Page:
Fortunately, marriage has evolved, however, it would be an incredibly narrow view of marriage if its purpose is simply for a man and a woman to make children.

Today, many babies are born out of wedlock, and there are many married couples who choose not to (or are unable to) have children.

Marriage and procreation are two separate issues and should be treated as such.

Personally, I think the commitment of marriage should be made before having children, I also strongly support the concept of children having two parents, and of children having strong, loving, supportive male and female role models. I believe 'family' is incredibly important, but it does not need to fit into the box of 'mum, dad and 2.5 children'.

Marriage has evolved to be a public and legal declaration of love and support between two adults, and a promise to work at keeping that love and support alive.

Marriage is not (or should not) be just about sex and having babies.

Marriage is much more than that. It staggers me that so many straight people (and politicians) think that the love between same-sex couples is not as strong or as valid as hetero couples.

Some people tritely point out gay promiscuousness and that gay relationships don't last - but, to be fair, the statistics on lasting straight marriages aren't that flash, and research often fails to consider all the failed straight relationships and dalliances that occurred before straight people get married.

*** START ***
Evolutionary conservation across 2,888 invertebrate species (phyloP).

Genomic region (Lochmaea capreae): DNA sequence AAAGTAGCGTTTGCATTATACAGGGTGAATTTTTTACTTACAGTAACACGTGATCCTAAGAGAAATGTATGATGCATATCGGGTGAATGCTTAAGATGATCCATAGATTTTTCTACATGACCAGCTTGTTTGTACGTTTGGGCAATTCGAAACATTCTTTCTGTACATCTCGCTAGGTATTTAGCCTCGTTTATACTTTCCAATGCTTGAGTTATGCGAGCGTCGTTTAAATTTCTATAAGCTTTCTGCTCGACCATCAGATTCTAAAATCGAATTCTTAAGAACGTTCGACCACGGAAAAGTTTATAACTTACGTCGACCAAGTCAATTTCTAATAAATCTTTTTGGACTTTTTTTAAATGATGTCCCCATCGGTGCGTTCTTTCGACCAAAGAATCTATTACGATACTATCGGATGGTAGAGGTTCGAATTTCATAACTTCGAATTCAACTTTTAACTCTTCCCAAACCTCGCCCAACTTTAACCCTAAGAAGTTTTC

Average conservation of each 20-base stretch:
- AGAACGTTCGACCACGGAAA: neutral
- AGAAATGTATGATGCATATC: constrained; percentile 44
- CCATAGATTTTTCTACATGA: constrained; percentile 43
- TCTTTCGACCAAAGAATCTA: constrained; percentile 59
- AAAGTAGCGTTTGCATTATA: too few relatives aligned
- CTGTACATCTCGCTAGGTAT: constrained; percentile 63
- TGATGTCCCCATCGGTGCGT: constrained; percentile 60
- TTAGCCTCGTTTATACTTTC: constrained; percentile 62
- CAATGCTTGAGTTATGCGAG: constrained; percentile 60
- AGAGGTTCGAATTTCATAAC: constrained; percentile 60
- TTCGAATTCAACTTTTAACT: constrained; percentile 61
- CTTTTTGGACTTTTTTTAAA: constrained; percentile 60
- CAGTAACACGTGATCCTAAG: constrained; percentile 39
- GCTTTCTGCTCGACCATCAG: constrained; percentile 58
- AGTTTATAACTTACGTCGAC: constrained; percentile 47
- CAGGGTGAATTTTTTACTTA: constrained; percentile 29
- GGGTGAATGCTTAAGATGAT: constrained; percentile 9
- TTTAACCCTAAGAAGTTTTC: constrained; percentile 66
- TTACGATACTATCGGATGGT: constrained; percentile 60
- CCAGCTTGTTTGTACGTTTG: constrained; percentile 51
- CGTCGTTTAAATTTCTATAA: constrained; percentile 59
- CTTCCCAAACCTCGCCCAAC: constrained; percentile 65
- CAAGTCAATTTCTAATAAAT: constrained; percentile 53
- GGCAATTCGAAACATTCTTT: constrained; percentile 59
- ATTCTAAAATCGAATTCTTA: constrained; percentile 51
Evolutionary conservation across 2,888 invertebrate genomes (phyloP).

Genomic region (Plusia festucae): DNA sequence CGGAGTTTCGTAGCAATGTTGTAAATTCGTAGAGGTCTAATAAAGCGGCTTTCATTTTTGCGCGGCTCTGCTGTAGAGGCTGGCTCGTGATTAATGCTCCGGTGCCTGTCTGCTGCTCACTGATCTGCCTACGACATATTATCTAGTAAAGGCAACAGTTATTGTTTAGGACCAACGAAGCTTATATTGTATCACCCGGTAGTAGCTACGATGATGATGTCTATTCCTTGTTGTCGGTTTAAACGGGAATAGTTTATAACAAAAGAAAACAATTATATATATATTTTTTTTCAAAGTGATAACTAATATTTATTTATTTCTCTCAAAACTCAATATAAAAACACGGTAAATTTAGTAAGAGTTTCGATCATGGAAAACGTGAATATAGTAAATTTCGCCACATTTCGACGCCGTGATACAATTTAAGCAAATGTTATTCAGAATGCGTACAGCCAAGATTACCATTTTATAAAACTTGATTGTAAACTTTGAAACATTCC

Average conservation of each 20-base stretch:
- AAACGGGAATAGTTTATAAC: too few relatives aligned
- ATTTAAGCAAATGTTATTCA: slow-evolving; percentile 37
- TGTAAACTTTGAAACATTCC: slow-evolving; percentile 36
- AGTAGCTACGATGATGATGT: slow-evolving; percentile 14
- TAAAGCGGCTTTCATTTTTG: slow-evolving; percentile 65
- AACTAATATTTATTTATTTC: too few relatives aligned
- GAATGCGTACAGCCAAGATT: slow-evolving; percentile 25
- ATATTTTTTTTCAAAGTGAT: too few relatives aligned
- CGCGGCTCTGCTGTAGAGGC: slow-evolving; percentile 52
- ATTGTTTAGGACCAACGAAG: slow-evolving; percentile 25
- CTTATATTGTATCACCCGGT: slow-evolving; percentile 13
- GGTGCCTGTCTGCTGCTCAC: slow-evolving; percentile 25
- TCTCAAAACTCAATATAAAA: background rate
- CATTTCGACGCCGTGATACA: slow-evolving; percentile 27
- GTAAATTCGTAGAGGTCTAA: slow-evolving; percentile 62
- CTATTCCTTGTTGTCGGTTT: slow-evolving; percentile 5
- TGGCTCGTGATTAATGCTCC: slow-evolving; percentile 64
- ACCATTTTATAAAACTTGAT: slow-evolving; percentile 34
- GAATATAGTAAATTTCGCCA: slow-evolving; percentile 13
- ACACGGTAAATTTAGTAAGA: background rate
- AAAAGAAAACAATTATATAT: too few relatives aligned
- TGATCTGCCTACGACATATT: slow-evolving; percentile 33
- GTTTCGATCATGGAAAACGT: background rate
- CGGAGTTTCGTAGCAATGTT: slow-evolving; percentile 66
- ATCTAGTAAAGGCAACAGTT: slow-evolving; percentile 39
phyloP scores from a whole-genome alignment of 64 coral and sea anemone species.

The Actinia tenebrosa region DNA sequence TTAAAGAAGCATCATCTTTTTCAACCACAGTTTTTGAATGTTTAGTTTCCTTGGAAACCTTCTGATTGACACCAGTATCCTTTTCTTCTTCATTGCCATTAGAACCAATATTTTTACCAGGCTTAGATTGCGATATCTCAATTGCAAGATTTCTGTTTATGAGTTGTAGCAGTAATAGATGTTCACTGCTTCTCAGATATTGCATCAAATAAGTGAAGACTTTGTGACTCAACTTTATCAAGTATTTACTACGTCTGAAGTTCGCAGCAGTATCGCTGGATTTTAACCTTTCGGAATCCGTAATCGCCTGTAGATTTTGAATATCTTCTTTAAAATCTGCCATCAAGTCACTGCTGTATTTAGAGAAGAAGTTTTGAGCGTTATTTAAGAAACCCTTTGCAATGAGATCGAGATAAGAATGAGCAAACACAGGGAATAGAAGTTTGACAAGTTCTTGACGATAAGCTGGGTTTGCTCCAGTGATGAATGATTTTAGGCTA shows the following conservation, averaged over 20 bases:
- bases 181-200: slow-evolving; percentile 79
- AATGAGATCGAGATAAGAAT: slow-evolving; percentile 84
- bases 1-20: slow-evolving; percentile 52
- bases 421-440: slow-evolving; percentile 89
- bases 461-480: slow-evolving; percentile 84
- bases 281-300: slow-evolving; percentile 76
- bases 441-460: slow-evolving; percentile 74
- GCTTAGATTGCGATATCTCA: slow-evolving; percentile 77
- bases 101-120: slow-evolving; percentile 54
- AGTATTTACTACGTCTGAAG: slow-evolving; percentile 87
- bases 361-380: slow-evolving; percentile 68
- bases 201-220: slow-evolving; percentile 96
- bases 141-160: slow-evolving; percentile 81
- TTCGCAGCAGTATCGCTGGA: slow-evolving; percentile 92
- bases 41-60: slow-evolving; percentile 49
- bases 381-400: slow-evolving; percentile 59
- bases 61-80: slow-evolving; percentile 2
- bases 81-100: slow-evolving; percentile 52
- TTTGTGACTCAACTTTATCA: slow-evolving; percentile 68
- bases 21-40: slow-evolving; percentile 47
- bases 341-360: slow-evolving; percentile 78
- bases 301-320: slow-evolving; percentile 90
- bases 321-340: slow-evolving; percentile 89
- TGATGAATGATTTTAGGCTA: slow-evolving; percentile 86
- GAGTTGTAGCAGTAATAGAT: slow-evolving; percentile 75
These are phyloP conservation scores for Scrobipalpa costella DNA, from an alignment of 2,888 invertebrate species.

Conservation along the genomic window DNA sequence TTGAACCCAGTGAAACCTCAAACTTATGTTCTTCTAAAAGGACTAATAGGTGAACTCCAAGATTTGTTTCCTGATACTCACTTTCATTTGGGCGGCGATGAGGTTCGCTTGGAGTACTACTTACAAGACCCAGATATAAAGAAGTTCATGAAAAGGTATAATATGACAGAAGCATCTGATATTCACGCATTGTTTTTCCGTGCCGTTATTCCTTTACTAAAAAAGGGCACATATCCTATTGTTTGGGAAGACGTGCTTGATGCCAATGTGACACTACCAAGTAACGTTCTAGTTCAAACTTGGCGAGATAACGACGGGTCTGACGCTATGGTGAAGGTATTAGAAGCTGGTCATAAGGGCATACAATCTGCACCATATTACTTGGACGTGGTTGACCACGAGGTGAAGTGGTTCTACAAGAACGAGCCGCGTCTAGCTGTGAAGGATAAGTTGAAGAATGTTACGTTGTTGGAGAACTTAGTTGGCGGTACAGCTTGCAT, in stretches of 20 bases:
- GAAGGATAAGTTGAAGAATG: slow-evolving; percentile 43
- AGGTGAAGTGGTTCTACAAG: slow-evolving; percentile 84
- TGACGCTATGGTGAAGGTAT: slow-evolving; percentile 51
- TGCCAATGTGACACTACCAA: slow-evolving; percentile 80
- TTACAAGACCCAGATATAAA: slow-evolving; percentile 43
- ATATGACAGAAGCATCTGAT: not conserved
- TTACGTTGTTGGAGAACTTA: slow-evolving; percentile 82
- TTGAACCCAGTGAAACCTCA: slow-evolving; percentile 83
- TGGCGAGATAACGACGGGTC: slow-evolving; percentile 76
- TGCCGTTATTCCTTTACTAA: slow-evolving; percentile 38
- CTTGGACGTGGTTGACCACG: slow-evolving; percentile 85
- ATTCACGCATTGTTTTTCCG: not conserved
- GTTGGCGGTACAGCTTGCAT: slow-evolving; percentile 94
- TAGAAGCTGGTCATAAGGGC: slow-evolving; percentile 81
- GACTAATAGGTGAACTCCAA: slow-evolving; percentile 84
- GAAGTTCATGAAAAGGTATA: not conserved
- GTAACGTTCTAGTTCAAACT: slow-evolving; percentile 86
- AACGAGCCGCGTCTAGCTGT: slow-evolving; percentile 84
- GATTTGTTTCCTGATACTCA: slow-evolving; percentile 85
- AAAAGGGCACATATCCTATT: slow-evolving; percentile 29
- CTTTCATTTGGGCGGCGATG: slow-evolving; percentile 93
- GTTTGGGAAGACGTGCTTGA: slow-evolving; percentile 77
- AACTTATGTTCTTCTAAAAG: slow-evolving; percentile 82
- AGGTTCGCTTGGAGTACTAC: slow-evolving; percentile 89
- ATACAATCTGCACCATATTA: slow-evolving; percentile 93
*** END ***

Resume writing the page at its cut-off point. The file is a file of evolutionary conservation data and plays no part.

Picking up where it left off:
Politicians will keep voting "no" to gay marriage to avoid the massive amount of work they will be forced to do in order to amend legislation to be inclusive of gay couples (i.e. every reference to "man and woman"/"husband and wife" in state and federal laws, acts, regulations… would need to be amended - a long and tedious process, but it is the right and moral thing to do).

Marriage is about love and commitment: it is a legal, spiritual, emotional and often physical promise or contract.